Reggae superstar Buju Banton has failed in his renewed attempt to have one of his initial co-defendants, James Mack, testify at his new trial.
That was one of three crushing blows to hit Buju on Wednesday by the United States District Court in the Middle District of Florida.
As was expected, the court dismissed Buju's attempt to have the trial take place with him facing only the two initial charges.
The court also rejected his motion to dismiss newly created transcripts and to use the ones which featured in the first trial.
When he enters the court on Monday morning, Buju, whose real name is Mark Myrie, will now face charges of conspiracy to possess with intent to distribute cocaine, attempting to possess with intent to distribute cocaine, possession of a firearm during the course of a drug-trafficking crime and using a communication facility in the commission of an act constituting a felony.
Mack, who has already pleaded guilty to the charges, had invoked his Fifth Amendment rights and refused to testify at the original trial.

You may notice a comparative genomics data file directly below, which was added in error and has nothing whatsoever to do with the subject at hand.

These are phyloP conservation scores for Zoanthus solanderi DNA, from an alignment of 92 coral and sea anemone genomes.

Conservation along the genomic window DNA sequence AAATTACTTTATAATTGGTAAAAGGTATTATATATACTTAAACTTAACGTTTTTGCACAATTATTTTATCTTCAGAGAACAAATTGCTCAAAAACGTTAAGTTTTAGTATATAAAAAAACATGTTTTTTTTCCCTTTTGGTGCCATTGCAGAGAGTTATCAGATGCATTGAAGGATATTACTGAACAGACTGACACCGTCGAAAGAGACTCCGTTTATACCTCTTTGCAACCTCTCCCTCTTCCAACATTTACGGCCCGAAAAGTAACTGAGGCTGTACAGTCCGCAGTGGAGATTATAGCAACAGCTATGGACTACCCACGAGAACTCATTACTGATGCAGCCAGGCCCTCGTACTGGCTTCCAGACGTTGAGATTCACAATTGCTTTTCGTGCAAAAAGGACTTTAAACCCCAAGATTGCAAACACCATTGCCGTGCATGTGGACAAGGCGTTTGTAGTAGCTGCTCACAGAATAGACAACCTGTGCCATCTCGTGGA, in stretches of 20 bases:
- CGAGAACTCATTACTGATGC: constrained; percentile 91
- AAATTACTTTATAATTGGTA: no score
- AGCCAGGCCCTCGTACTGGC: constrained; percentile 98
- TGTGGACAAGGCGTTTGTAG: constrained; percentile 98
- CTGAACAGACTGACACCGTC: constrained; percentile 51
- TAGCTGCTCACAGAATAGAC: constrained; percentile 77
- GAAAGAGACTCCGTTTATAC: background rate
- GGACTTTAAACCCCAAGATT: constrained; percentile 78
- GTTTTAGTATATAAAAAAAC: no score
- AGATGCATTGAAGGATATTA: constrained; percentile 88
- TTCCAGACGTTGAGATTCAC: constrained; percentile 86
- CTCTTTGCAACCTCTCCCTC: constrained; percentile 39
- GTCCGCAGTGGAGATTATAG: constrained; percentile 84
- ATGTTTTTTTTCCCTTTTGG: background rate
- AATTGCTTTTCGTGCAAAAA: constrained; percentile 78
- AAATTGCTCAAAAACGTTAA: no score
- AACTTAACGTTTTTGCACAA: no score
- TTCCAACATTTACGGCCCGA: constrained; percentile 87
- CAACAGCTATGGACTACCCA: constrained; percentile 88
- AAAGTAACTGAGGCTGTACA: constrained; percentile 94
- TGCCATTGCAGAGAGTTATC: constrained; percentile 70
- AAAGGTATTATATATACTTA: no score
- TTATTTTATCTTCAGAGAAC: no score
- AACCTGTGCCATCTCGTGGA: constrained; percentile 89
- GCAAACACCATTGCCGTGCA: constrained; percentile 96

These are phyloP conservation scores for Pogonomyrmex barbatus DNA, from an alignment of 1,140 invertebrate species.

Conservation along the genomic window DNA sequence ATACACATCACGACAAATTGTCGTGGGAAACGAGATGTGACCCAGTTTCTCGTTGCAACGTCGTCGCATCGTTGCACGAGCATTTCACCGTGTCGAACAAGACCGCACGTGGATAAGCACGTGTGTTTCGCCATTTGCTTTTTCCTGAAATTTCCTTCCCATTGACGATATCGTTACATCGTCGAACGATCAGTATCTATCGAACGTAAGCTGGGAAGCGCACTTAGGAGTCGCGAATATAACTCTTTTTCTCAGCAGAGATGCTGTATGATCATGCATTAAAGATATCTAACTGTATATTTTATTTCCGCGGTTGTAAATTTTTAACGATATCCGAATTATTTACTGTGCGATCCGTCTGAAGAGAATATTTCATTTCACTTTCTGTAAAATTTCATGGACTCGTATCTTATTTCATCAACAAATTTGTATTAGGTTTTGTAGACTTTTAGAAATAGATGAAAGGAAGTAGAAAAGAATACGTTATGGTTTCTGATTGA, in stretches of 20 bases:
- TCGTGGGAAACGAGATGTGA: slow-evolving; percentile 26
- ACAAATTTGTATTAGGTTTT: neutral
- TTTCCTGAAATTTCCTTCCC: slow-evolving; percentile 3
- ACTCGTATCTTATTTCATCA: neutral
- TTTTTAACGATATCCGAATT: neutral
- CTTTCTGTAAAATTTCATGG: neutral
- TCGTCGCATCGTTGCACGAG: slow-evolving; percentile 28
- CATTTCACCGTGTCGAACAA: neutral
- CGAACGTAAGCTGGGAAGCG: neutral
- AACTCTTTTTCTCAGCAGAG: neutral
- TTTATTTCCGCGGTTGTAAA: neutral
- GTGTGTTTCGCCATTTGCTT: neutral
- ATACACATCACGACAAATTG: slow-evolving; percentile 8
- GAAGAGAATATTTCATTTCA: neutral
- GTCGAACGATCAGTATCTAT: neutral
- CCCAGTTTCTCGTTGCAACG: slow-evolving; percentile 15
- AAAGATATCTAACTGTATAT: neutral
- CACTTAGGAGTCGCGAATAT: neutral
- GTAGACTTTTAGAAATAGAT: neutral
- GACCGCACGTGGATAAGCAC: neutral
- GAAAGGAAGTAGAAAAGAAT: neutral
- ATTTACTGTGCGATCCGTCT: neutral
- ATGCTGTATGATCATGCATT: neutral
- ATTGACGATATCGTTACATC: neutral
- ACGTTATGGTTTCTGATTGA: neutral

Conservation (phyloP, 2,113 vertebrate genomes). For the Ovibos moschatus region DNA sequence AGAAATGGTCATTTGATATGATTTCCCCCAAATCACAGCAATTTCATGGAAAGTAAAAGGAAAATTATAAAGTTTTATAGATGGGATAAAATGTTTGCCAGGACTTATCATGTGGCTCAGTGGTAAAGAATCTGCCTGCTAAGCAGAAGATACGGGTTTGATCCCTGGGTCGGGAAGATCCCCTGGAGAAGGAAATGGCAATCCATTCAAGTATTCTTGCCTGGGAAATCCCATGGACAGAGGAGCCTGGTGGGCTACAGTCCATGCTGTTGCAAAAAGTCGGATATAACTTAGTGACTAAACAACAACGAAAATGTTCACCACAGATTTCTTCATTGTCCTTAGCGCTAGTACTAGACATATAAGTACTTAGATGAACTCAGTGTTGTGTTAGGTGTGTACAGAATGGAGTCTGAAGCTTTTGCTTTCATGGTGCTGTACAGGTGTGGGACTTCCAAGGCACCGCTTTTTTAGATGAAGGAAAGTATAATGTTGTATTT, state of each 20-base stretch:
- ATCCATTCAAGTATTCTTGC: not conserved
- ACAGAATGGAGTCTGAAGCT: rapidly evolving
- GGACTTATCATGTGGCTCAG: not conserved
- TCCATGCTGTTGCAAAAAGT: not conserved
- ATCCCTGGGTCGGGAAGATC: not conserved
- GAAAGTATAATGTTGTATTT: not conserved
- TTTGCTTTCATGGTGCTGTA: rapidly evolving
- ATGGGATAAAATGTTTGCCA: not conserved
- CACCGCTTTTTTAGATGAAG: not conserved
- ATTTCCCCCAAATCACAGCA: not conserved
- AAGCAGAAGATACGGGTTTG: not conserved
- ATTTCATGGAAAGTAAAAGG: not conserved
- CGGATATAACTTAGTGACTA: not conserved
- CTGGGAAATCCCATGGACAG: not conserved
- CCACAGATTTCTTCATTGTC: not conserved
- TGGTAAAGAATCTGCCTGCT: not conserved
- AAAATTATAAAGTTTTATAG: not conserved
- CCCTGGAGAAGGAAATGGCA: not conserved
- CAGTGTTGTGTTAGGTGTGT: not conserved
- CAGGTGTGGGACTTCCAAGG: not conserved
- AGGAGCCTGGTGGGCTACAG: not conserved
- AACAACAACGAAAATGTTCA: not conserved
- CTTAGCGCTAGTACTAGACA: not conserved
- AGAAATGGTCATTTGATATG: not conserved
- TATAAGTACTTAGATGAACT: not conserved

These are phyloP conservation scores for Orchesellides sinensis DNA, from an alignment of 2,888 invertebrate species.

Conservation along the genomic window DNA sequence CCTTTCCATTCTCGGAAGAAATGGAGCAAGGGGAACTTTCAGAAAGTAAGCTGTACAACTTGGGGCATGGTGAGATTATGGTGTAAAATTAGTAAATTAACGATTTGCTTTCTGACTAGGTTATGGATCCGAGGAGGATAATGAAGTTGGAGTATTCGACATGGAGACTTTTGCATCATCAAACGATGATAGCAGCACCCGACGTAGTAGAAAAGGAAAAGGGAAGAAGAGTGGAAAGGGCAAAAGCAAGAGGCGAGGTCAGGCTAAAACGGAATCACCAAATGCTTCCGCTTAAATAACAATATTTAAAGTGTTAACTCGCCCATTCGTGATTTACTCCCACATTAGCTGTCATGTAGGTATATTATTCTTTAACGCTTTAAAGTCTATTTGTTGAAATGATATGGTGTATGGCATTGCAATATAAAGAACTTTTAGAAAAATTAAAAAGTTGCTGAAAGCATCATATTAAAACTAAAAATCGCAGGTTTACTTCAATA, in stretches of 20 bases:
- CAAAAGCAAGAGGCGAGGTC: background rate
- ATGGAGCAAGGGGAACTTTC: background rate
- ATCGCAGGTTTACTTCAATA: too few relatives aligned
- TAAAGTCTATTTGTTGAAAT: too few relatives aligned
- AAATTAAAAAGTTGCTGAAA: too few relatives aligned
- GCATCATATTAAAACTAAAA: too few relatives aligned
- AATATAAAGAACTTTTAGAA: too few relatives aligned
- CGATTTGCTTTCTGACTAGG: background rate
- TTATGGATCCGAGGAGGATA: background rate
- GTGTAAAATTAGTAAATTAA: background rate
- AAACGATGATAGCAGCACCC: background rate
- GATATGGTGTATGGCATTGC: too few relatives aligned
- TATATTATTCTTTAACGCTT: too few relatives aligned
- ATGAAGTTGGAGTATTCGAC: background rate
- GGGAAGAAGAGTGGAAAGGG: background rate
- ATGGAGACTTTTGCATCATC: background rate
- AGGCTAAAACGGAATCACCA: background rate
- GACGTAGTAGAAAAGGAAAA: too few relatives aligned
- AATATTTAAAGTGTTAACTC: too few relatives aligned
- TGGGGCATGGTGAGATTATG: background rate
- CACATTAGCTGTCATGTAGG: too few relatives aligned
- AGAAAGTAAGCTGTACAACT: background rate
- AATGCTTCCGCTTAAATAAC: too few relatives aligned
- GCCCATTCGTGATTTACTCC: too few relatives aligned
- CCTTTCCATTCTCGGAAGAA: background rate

His lawyers subsequently indicated that the position would not change this time around.
But lawyers representing Buju had urged the judge to have Mack in court and have him testify.
Last August, Mack gave a sworn statement in which he declared that he had never spoken to Buju.
In that statement, Mack also declared that the money and gun found in the car when he was arrested did not come from Buju.
That would be a boost for Buju in his retrial but the court on Wednesday held that, with Mack yet to be sentenced, there was nothing new to prevent him from pleading the Fifth.
In the meantime, the court has modified Buju's bail conditions to allow him to travel to Tampa on Sunday for the trial.
However, the security detail will remain in place and will be responsible for Buju at all times, except when he is the courthouse.